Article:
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Limit on Mandates for Mental Healthcare Workers? Massachusetts

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  • Limit on Mandates for Mental Healthcare Workers? Massachusetts

    Hello Everyone,
    I have a question that may be able to be answered here. I am a mental health counselor that works in a residential program which is run by a major state universty and is contracted by the state's mental health dept. (Technically = state worker) The question I had is that is there a limit to the amount of times that you can be required to stay for a double shift if the next shift does not come in (due to sick, scheduling issues, or no call no shows) ? I guess what I am trying to ask is that is there a legal statute or context that deals with the excessive use of forced overtime when the manager involved is blatently not following a written company standard (employee absence control) ? The background to this is that each individual on my shift was being mandated to stay an avg of once a week over the last three years. This is documented along with a few conversations that were had with two different levels of management that admitted it was excessive and that corrective action would be taken to find a solution to the problem. This obviously never happened and things were made worse afterward in areas such as discrete adverse treatment by said manager, along with the mandates reaching an all-time high of 9 times in one month. Recently this manager was pulled from his position due to other factors, but fearing that this could get worse I was wondering if there was any legal context to back up an argument. I know the loophole that management has put into the SOP book that says workers can be used as seen fit to ensure the safety of the program, but to me that still should not be the catch all net that they use to classify this. This abuse is causing all on my staff a great deal of psychological issue due to the anxiousness of wondering whether or not we will be able to go home in the morning. Also I wanted to work another job during the day and I am not able to with the way that they are using us. They are basically impeding our freedom and telling us that we cannot leave the program if people are not showing up. This is ridiculous, I understand the issues with safety but why are there ramifications for us if we say no up to and including termination. We are not a union establishment, but i have been told by people that are they can only be reqired to stay a max of 8 times in a year and then they can refuse. I need to know if I should escalate this to the university HR dept or would I just be blowing more smoke in the grand scheme of things. The only rebuttal that I can think they will use is that they have recently removed the manager from his position so this will change, but to me that is not enough, there should be a written policy. Thank for the help everyone!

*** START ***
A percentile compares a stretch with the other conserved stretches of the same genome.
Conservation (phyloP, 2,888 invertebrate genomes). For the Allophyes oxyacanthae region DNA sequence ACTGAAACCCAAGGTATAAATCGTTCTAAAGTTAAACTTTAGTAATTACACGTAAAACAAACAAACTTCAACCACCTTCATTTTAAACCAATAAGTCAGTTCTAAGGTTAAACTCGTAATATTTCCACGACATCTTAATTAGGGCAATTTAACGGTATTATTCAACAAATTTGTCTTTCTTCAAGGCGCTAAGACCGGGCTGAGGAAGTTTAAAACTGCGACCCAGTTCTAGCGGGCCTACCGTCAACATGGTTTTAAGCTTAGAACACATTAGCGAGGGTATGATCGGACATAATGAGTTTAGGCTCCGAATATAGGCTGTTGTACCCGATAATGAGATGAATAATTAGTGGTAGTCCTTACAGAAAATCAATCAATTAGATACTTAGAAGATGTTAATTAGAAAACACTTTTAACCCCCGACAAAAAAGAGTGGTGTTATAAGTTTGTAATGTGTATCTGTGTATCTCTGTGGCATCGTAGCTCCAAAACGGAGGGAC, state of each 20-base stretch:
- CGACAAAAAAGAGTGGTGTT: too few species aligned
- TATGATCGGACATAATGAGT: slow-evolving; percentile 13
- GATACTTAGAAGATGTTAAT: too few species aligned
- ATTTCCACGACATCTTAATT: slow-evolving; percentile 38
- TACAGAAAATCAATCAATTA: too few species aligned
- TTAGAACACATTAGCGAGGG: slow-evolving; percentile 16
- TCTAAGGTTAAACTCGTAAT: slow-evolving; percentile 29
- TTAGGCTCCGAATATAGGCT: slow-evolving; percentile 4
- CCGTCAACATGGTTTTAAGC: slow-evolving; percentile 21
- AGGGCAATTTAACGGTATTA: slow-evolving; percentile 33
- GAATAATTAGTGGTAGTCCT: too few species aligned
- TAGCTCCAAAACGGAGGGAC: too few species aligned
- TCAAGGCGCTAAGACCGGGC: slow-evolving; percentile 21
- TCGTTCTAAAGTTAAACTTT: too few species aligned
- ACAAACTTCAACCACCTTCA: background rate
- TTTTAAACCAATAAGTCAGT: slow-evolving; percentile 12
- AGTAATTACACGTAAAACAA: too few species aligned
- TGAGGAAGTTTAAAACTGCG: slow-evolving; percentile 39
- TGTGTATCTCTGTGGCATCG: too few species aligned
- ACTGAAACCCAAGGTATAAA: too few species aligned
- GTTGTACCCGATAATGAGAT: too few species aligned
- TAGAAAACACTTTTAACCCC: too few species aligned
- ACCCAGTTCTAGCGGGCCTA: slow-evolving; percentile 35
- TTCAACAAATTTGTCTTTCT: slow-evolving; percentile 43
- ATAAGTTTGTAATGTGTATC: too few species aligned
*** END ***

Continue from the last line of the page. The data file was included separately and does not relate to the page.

• #2
    The question I had is that is there a limit to the amount of times that you can be required to stay for a double shift if the next shift does not come in (due to sick, scheduling issues, or no call no shows) ?

    No, there is not; not in the law. If you have a contract that addresses it, that would be the only limitation.

    I guess what I am trying to ask is that is there a legal statute or context that deals with the excessive use of forced overtime when the manager involved is blatently not following a written company standard (employee absence control) ?

    No, there isn't. With very limited exceptions which do not apply here, neither MA or Federal law limits the amount of overtime an employee can be asked to work.

    why are there ramifications for us if we say no up to and including termination.

    Because the law gives the employer, not the employee, the right to determine what hours are worked. The ramifications you face if you refuse do include termination.

    i have been told by people that are they can only be reqired to stay a max of 8 times in a year and then they can refuse.

    There is no such law. That sounds like it might have been in someone's contract.
    The above answer, whatever it is, assumes that no legally binding and enforceable contract or CBA says otherwise. If it does, then the terms of the contract or CBA apply.

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